vol. 1, No. 1, Winter, 1999
Legacies of Simone de Beauvoir”.
of the College of Liberal Arts at the Pennsylvania State University
Taking the 50th anniversary of the publication of Simone de
Beauvoir’s The Second Sex as its impetus, this conference was attended by
academics, businesswomen, and a generation of younger scholars.
The latter were being initiated into Beauvoir’s status as a
philosopher and the strands of feminism she inaugurated.
In her set of introductory remarks, Dean of Liberal Arts Susan Welch
suggested that The Second Sex ought
to be on a reading list for incoming university students, not only because of
its still-relevant and powerful message, but also because of the renewed
interest in Beauvoir scholarship, the new books currently being published such
as the book of letters between Beauvoir and Sartre, and, perhaps especially,
the need for dialogue on the increasingly-contested meaning of feminism
These remarks schematized the purposes of the conference: to look closely at the scholarly reception of Beauvoir, both in her own time and in our own; to show how her work has been taken up by contemporary feminist philosophers; and to bring newer, younger voices into these discussions. The conference was therefore composed of three types of presentations. First, Toril Moi of Duke University, Margaret Simons of the Southern Illinois University at Edwardsville, and Hazel Barnes of the University of Colorado at Boulder gave presentations on the historical context and reception of Beauvoir’s life and work. Second, a number of feminist theorists showed their indebtedness to Beauvoir in their own current projects and concerns, offering what the conference website calls a “map of contemporary feminist thought”. Finally, there were four discussion panels composed of eleven scholars whose papers were available on the Internet prior to the conference. These larger meetings were supplemented by a number of informal receptions.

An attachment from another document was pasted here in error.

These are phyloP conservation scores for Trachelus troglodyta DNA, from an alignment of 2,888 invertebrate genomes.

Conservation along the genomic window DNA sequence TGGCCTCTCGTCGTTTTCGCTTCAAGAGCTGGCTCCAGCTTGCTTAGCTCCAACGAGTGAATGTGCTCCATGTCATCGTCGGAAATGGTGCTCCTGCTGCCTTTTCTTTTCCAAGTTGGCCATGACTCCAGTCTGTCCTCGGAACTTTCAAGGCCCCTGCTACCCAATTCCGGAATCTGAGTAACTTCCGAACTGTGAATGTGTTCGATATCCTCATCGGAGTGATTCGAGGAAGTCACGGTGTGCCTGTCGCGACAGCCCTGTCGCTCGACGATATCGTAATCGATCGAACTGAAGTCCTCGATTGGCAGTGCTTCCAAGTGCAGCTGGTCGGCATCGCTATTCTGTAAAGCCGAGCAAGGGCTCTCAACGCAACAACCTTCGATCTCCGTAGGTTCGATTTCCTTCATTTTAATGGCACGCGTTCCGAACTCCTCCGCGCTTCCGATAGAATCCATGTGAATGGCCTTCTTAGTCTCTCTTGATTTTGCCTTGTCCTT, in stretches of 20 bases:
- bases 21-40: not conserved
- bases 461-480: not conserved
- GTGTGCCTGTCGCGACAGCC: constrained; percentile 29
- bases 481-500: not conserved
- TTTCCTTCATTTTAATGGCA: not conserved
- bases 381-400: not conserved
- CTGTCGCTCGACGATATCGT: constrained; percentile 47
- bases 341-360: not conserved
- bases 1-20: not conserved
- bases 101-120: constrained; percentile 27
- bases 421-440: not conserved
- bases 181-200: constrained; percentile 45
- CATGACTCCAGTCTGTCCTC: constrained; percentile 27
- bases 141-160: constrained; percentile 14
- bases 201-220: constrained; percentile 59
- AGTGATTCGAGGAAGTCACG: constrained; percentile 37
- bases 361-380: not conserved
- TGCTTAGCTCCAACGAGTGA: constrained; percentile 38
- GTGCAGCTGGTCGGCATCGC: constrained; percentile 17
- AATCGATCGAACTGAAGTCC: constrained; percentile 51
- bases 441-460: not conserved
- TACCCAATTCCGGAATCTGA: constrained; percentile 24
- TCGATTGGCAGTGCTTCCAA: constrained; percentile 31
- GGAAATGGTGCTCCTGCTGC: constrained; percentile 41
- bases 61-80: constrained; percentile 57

Toril Moi opened
the conference with a talk entitled “(Mis)reading The Second Sex: Questions
of Equality and Difference, Prefaced by Some Reflections on the General
Tendency of Debasement of Beauvoir”. The
talk focused largely on the problems with the only available English
translation of The Second Sex: the
edition translated by H. M. Parshley and published by Random House. Moi called this translation “deplorable” and insisted
that English readers cannot avoid the impression that Beauvoir is a sloppy
thinker because it is impossible to see her consistent philosophical project
in English. According to Moi,
this is particularly a problem for English-language philosophers who wish to
see the connections with Hegel in Beauvoir’s text, many of which Parshley,
not trained in philosophy, summarized or even simply excised. Moi then gave a series of examples in which she illustrated
the way in which issues of translation underlay many of the stock criticisms
of Beauvoir’s work, including the debate over her portrayal of mothering.
Moi then called for a retranslated scholarly edition of the work, but
also informed the audience of the publisher’s refusal to permit such a
project, since the book “sells well enough”
in its current version.